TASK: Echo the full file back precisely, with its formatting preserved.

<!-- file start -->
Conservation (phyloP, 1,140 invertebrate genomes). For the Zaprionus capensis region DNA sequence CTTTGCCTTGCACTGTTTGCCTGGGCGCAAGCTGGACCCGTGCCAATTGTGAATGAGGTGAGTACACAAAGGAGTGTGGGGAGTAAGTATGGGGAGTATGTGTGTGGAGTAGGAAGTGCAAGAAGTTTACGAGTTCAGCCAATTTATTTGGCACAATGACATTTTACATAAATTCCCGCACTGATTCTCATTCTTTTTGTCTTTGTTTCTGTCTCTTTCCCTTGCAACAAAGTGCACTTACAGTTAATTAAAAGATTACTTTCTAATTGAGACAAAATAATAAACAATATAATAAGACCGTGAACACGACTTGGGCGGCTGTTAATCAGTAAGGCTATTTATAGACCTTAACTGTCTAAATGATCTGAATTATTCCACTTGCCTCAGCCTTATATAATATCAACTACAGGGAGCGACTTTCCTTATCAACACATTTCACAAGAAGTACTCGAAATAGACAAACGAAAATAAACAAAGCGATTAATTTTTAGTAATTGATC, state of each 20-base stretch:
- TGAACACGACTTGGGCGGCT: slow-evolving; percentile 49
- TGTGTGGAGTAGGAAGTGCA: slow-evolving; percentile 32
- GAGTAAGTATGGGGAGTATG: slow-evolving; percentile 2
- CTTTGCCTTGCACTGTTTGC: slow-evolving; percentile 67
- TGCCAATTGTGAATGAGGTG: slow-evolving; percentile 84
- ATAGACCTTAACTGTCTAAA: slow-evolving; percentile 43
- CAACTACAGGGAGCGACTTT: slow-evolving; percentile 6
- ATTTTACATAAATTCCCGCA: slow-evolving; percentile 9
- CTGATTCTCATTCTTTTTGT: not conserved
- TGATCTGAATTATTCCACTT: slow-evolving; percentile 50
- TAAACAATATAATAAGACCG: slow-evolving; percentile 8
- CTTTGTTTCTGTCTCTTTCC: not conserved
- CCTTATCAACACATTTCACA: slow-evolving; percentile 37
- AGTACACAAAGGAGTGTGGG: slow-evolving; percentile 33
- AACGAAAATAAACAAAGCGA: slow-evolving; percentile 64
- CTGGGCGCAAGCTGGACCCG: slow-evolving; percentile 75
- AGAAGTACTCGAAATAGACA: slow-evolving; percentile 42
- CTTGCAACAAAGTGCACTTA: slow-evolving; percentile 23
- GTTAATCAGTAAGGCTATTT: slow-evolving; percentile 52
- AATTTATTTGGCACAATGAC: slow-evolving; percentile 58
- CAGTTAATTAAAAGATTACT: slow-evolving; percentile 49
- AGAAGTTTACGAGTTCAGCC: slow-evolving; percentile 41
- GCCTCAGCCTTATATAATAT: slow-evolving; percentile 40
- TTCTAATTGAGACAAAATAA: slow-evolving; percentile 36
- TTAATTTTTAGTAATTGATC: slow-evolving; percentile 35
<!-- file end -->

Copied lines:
Conservation (phyloP, 1,140 invertebrate genomes). For the Zaprionus capensis region DNA sequence CTTTGCCTTGCACTGTTTGCCTGGGCGCAAGCTGGACCCGTGCCAATTGTGAATGAGGTGAGTACACAAAGGAGTGTGGGGAGTAAGTATGGGGAGTATGTGTGTGGAGTAGGAAGTGCAAGAAGTTTACGAGTTCAGCCAATTTATTTGGCACAATGACATTTTACATAAATTCCCGCACTGATTCTCATTCTTTTTGTCTTTGTTTCTGTCTCTTTCCCTTGCAACAAAGTGCACTTACAGTTAATTAAAAGATTACTTTCTAATTGAGACAAAATAATAAACAATATAATAAGACCGTGAACACGACTTGGGCGGCTGTTAATCAGTAAGGCTATTTATAGACCTTAACTGTCTAAATGATCTGAATTATTCCACTTGCCTCAGCCTTATATAATATCAACTACAGGGAGCGACTTTCCTTATCAACACATTTCACAAGAAGTACTCGAAATAGACAAACGAAAATAAACAAAGCGATTAATTTTTAGTAATTGATC, state of each 20-base stretch:
- TGAACACGACTTGGGCGGCT: slow-evolving; percentile 49
- TGTGTGGAGTAGGAAGTGCA: slow-evolving; percentile 32
- GAGTAAGTATGGGGAGTATG: slow-evolving; percentile 2
- CTTTGCCTTGCACTGTTTGC: slow-evolving; percentile 67
- TGCCAATTGTGAATGAGGTG: slow-evolving; percentile 84
- ATAGACCTTAACTGTCTAAA: slow-evolving; percentile 43
- CAACTACAGGGAGCGACTTT: slow-evolving; percentile 6
- ATTTTACATAAATTCCCGCA: slow-evolving; percentile 9
- CTGATTCTCATTCTTTTTGT: not conserved
- TGATCTGAATTATTCCACTT: slow-evolving; percentile 50
- TAAACAATATAATAAGACCG: slow-evolving; percentile 8
- CTTTGTTTCTGTCTCTTTCC: not conserved
- CCTTATCAACACATTTCACA: slow-evolving; percentile 37
- AGTACACAAAGGAGTGTGGG: slow-evolving; percentile 33
- AACGAAAATAAACAAAGCGA: slow-evolving; percentile 64
- CTGGGCGCAAGCTGGACCCG: slow-evolving; percentile 75
- AGAAGTACTCGAAATAGACA: slow-evolving; percentile 42
- CTTGCAACAAAGTGCACTTA: slow-evolving; percentile 23
- GTTAATCAGTAAGGCTATTT: slow-evolving; percentile 52
- AATTTATTTGGCACAATGAC: slow-evolving; percentile 58
- CAGTTAATTAAAAGATTACT: slow-evolving; percentile 49
- AGAAGTTTACGAGTTCAGCC: slow-evolving; percentile 41
- GCCTCAGCCTTATATAATAT: slow-evolving; percentile 40
- TTCTAATTGAGACAAAATAA: slow-evolving; percentile 36
- TTAATTTTTAGTAATTGATC: slow-evolving; percentile 35